Kinaesthetic Screens

Tim Alves

In the development of screen-based art and its theory over the decades since the mid-twentieth century, there have been continual propositions made towards bodily and kinaesthetic sensibilities of the medium. However, the visual experience of screen artworks continually seems to reassert itself in this narrative. Screen-based art that circulates within the gallery exhibition context seems to inadvertently default to prioritise vision and visual experiences, even though kinaesthetic perception is ever engaged in screen-based art.

The visual sensory system has a certain prestige in comparison to other senses. This prestige of vision has recently been confirmed by research in the field of sensory integration psychology. When there are incongruences in the perceptual field, vision is the sense on which we rely. Our senses don’t work in isolation. Our brains combine multiple sensory stimuli to form coherent perceptions. We no longer describe perception in terms of the five well-known sense organs—eyes, ears, etc. Instead, we identify sensory receptors that are sensitive to light, temperature, pain, chemicals and movement. Various distinct sensory systems provide precepts from our body. The proprioceptive system, for instance, provides us with our own kinaesthetic self-awareness.

The word kinaesthetic literally means movement sense. Incidentally, the German word for a cinema is derived from the same etymology. There has been productive discussion on various somatosensory affect and experience in the development of screen art. Art historian Ursula Frohne has described a development of visceral experiences produced by screen-based art over the decades since the 1960s, outlining a development from video art displayed on television screens with sculptural material coherency in gallery spaces; to the use of closed-circuit videos and monitors provoking viewers to act; through to large screens, black boxes and immersive experiences. The thrust of this account is a progressive dissolve of the visual framing coordinates of screen-based art.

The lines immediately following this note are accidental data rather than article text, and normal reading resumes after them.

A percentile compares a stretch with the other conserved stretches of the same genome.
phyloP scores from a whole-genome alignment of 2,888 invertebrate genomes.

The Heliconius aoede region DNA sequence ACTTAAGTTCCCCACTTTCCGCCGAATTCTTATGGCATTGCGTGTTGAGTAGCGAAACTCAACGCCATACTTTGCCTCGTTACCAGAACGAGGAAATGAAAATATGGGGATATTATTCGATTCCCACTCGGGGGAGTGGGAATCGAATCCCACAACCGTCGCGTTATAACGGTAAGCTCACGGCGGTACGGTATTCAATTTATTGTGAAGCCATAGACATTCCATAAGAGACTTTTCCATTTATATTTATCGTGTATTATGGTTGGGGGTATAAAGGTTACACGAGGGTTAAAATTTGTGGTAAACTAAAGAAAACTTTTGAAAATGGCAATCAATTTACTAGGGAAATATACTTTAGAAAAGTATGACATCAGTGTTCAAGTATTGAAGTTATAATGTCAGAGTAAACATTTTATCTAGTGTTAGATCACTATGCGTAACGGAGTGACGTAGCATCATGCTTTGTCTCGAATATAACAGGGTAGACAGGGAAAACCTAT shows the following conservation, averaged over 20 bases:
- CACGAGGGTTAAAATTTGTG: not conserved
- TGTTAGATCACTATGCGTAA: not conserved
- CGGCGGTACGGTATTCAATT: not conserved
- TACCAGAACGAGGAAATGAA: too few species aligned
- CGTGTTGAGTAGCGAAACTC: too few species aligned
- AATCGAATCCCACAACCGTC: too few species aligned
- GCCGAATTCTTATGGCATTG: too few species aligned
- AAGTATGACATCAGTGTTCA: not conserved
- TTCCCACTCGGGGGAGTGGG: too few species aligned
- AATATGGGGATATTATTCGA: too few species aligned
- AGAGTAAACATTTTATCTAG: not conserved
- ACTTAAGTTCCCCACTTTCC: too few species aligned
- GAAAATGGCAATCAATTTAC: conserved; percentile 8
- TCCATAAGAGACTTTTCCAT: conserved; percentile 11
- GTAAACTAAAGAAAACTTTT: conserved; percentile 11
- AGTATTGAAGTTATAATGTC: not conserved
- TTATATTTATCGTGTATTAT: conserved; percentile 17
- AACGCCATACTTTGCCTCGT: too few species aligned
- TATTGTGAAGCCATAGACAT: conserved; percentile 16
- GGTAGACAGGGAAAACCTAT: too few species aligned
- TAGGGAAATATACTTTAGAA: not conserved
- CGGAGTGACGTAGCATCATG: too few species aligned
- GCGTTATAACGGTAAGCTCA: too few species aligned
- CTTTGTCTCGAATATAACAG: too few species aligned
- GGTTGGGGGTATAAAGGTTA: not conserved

Another art historian, Kate Mondloch, describes a similar shift in relation to screen artist Michael Snow’s practice. This shift proceeds from video art that is framed within the diegetic space of the screen to hybrid media artwork combining screen and installation. For instance, Snow’s Two Sides to Every Story, made in the late 1960s, projects two views filmed in opposite directions from the same point on two sides of a thin screen. Spectators can only see one side at a time and need to walk around to view both. Two Sides to Every Story entails an ‘ambulatory’ experience of viewing, says Mondloch. From both Frohne and Mondloch’s accounts, the screen can be articulated in relation to a spectator’s body. But these ideas can be developed further in relation to a kinaesthetic approach.

These days, seminal experiments in screen-based art from mid last century are easily accessible on the web. One can watch important artworks by any number of significant artists (including Snow) any time. Films from the 1960s that operate within the screen diegesis could be suitable for the small computer screen—if one doesn’t mind poor image quality. However, screen-based artworks that engage spectators in time and in situ seem to need mediation by some secondary documentation. A second camera mediates an ambulatory experience as a kind of first-person perspective of a situation of watching film—a strange partial gesture. We are witnessing the return of the small screen of Frohne’s history in the form of Google Video Search. The computer screen may now entail a different type of movement sense. It may operate from a perspective similar to art historian David Joselit’s concept of the velocity of contemporary art. Velocity describes artworks’ capacities of cultural penetration, reproducibility and circulation. In this sense velocity supposes a kind of non-somatic kinaesthetic. Associations that can be made from this re-emphasis of the kinaesthetic could include a sense of the currency of art based in an ethos pertaining to movements and appearances.